Since this game was intended for home console release, The Legend of Heroes: Trails of Cold Steel II is big in terms of presentation. The world is huge and ready to explore with a lot to offer in terms of non-story activities. Fishing, for example, is a great way to unwind between battles, but even exploration can feel relaxing. Visually, the game does look like it’s slightly downgraded from the PS3 era to work on the Vita, but the overall atmosphere of the game is impressive. The music manages to jump between epic and relaxing depending on the scene, and while it does loop quite a bit, the content never gets annoying. Mix that with the game’s intimate moments between main characters and there’s a really complete game worthy of your attention.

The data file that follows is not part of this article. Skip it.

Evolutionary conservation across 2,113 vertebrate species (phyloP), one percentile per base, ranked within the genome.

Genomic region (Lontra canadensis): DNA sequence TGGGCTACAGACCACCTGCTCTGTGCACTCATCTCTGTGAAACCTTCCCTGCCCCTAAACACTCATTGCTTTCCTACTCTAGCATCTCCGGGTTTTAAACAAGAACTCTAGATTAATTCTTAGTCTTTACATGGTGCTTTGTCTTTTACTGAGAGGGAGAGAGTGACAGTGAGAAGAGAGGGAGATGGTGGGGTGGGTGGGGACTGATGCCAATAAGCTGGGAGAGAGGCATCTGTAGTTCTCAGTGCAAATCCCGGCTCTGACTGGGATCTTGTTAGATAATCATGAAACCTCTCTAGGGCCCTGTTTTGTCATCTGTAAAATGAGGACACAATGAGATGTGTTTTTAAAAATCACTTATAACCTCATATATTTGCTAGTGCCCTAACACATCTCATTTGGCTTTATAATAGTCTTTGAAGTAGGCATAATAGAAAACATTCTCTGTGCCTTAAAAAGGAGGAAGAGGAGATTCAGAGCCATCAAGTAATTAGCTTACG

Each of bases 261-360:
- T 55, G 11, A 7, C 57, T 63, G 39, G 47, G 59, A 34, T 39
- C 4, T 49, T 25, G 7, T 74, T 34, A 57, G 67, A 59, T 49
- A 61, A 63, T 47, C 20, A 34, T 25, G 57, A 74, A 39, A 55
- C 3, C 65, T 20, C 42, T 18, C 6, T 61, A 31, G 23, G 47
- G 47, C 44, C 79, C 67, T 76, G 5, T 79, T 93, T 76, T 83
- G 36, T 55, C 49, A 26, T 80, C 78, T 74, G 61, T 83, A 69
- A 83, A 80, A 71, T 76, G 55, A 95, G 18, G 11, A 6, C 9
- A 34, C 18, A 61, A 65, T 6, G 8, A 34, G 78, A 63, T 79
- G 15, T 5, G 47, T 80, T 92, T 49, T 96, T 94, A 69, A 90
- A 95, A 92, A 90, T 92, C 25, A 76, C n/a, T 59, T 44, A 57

Despite being a PS3 re-release for handheld, I was very surprised with The Legend of Heroes: Trails of Cold Steel II. While it does feel a little too “home consoley” at times, it is a tight JRPG with characters you want to care about and root for. Sometimes those characters overstep their bounds and act a little too intimate with each other for comfort, but they’re likeable enough to forgive. While it is hard to jump into a direct sequel like this, I do recommend giving the game a try if you have a Vita. Even with all the other JRPGs at your disposal on the handheld market, this will grip you in a way few games can.